In this investigation, we hypothesize that quality of oral anticoagulation (OA) and long-term outcome after mechanical heart valve (MHV) replacement with self-management (Self-M) of OA is superior to conventional anticoagulation treatment (Conv-T), even in outside trial conditions. One hundred sixty patients (78.8% aortic valve replacements) were trained in international normalized ratio Self-M and 260 patients (86.2% aortic valve replacements) preferred Conv-T. Mean follow-up was 8.6 ± 2.1 years, representing 3612 patient-years. During follow-up, 37.2% bleedings and 10.6% thromboembolic events were recorded in the Self-M group versus 39.6% bleedings (P = 0.213) and 15.4% thromboembolic events (P = 0.064) in the Conv-T group. Serious adverse events were significantly lower in the Self-M group [grade III bleeding events causing disability or death: 0 versus 4.6% (P = 0.03); grade III thromboembolic events: 0.6 versus 5.0% (P = 0.011)]. Patients with Self-M were significantly more satisfied with their OA management and their quality of life (P < 0.001). Actuarial survival after 1, 5 and 10 years was 100, 99 and 97 with Self-M and 100, 95 and 81% with Conv-T, respectively (P < 0.001). Univariate risk factors for mortality were age (P = 0.008), type of operation (P = 0.021) and conventional OA (P < 0.001). In multivariate analysis, only conventional OA reached significance (P < 0.001). We conclude that in a routine setting under outside trial conditions Self-M of OA improves long-term outcome and treatment quality.
Self-management; Home monitoring; Heart valve replacement; International normalized ratio; Anticoagulation; Oral
Topographic non-invasive near infrared spectroscopy (NIRS) has become a well-established tool for functional brain imaging. Applying up to 100 optodes over the head of a subject, allows achieving a spatial resolution in the centimeter range. This resolution is poor compared to other functional imaging tools.
However, recently it was shown that diffuse optical tomography (DOT) as an extension of NIRS based on high-density (HD) probe arrays and supplemented by an advanced image reconstruction procedure allows describing activation patterns with a spatial resolution in the millimeter range. Building on these findings, we hypothesize that HD-DOT may render very focal activations accessible which would be missed by the traditionally used sparse arrays. We examined activation patterns in the primary somato-sensory cortex, since its somatotopic organization is very fine-grained. We performed a vibrotactile stimulation study of the first and fifth finger in eight human subjects, using a 900-channel continuous-wave DOT imaging system for achieving a higher resolution than conventional topographic NIRS. To compare the results to a well established high-resolution imaging technique, the same paradigm was investigated in the same subjects by means of functional magnetic resonance imaging (fMRI). In this work, we tested the advantage of ultrahigh-density probe arrays and show that highly focal activations would be missed by classical next-nearest neighbor NIRS-approach, but also by DOT, when using a sparse probe array. Distinct activation patterns for both fingers correlated well with the expected neuro-anatomy in five of eight subjects. Additionally we show that activation for different fingers are projected to different tissue depths in the DOT image. Comparison to the fMRI data yielded similar activation foci in seven out of ten finger representations in these five subjects when comparing the lateral localization of DOT and fMRI results.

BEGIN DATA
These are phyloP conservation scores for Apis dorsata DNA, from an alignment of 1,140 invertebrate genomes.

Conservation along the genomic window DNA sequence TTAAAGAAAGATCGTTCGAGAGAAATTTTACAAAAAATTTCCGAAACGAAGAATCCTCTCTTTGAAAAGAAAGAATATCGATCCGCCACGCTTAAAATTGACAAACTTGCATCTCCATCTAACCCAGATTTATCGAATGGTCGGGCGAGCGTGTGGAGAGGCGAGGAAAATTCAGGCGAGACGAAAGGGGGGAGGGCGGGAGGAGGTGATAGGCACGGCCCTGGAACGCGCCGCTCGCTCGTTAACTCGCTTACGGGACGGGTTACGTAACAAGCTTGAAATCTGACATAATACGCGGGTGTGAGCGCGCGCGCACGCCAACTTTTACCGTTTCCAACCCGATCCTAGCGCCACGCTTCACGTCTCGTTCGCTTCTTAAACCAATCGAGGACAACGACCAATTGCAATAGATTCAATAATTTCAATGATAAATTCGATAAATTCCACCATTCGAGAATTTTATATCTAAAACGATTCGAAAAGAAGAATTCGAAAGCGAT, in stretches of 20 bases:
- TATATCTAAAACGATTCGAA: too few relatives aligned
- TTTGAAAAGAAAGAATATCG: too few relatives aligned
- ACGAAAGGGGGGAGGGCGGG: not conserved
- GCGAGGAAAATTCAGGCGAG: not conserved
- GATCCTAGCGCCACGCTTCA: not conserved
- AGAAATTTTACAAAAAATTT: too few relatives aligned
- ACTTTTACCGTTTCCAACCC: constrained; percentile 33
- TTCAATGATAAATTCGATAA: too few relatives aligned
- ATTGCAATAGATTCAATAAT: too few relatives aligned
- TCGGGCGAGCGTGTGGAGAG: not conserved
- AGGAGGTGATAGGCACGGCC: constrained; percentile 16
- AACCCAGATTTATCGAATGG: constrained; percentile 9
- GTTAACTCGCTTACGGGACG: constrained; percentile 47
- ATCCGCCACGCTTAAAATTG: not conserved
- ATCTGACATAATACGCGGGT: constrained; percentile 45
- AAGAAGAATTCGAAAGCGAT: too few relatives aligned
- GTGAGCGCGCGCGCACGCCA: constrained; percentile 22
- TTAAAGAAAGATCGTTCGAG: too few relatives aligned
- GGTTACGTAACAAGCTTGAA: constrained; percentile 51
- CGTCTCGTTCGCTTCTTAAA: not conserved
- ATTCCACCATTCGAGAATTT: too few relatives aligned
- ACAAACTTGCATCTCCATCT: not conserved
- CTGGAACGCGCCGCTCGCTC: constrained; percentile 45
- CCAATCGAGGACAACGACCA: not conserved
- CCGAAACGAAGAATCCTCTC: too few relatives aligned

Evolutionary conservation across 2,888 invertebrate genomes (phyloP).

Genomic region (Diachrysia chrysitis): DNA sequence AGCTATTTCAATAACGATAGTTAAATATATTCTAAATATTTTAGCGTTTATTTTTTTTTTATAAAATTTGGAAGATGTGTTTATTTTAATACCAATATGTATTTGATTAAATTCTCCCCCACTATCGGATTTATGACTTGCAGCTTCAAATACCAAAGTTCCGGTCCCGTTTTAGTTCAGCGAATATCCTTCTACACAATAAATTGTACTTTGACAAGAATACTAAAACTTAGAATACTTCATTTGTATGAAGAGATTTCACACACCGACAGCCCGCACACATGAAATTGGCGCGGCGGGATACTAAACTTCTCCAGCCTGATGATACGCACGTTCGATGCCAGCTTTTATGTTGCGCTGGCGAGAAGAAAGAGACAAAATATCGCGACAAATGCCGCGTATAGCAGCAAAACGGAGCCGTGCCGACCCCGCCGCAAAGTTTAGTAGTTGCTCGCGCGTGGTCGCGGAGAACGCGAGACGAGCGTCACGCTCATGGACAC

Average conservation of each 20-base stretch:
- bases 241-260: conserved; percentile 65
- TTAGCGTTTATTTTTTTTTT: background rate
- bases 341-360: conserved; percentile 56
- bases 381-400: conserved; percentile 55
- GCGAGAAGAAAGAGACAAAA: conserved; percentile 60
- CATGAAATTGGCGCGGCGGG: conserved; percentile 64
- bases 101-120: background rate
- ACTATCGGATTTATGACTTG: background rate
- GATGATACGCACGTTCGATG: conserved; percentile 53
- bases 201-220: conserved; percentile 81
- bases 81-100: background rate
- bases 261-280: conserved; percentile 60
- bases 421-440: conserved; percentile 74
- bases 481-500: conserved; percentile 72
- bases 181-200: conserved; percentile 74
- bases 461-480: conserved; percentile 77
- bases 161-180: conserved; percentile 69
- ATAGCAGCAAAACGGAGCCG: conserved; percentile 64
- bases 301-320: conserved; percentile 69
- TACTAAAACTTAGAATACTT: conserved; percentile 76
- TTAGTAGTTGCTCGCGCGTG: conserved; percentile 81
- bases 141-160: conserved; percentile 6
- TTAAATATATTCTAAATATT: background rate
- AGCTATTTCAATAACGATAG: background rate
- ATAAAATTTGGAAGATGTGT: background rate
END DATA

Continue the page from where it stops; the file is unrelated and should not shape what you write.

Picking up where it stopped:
near infrared spectroscopy; NIRS; diffuse optical tomography; DOT; high-density diffuse optical tomography human; brain; somatotopy; vibrotactile stimulation; comparison NIRS fMRI; multimodal imaging
Aberrations in epigenetic marks have been associated with aging of the brain while caloric restriction (CR) and upregulation of endogenous antioxidants have been suggested as tools to attenuate the aging process. We have recently observed age-related increases in levels of 5-methylcytidine (5-mC) and DNA methyltransferase 3a (Dnmt3a) in the mouse hippocampus. Most of those age-related changes in these epigenetic relevant markers were prevented by CR but not by transgenic overexpression of the endogenous antioxidant superoxide dismutase 1 (SOD1). As recent work has suggested a distinct role for hydroxymethylation in epigenetic regulation of gene expression in the brain, the current study investigated age-related changes of 5-hydroxymethylcytosine (5-hmC) in the mouse hippocampus, and furthermore tested whether CR and transgenic upregulation of SOD1 affected any age-related changes in 5-hmC. Immunohistochemical analyses of 5-hmC in 12- and 24-month-old wild-type and transgenic mice overexpressing SOD1, which were kept under either a control or a calorie restricted diet, revealed an increase of 5-hmC immunoreactivity occurring with aging in the hippocampal dentate gyrus, CA3 and CA1–2 regions. Moreover, CR, but not overexpression of SOD1, prevented the age-related increase in the CA3 region. These region-specific findings indicate that the aging process in mice is connected with epigenetic changes and suggest that the beneficial actions of CR may be mediated via epigenetic mechanisms such as methylation and hydroxymethylation of DNA.
Aging; Epigenesis; Epigenetics; DNA hydroxymethylation; 5-hydroxymethylcytosine; Caloric restriction; Antioxidants; superoxide dismutase (SOD); Hippocampus
Tissue engineering represents a promising new method for treating heart valve diseases. The aim of this study was evaluate the importance of conditioning procedures of tissue engineered polyurethane heart valve prostheses by the comparison of static and dynamic cultivation methods.
Human vascular endothelial cells (ECs) and fibroblasts (FBs) were obtained from saphenous vein segments. Polyurethane scaffolds (n = 10) were primarily seeded with FBs and subsequently with ECs, followed by different cultivation methods of cell layers (A: static, B: dynamic). Group A was statically cultivated for 6 days. Group B was exposed to low flow conditions (t1= 3 days at 750 ml/min, t2= 2 days at 1100 ml/min) in a newly developed conditioning bioreactor. Samples were taken after static and dynamic cultivation and were analyzed by scanning electron microscopy (SEM), immunohistochemistry (IHC), and real time polymerase chain reaction (RT-PCR).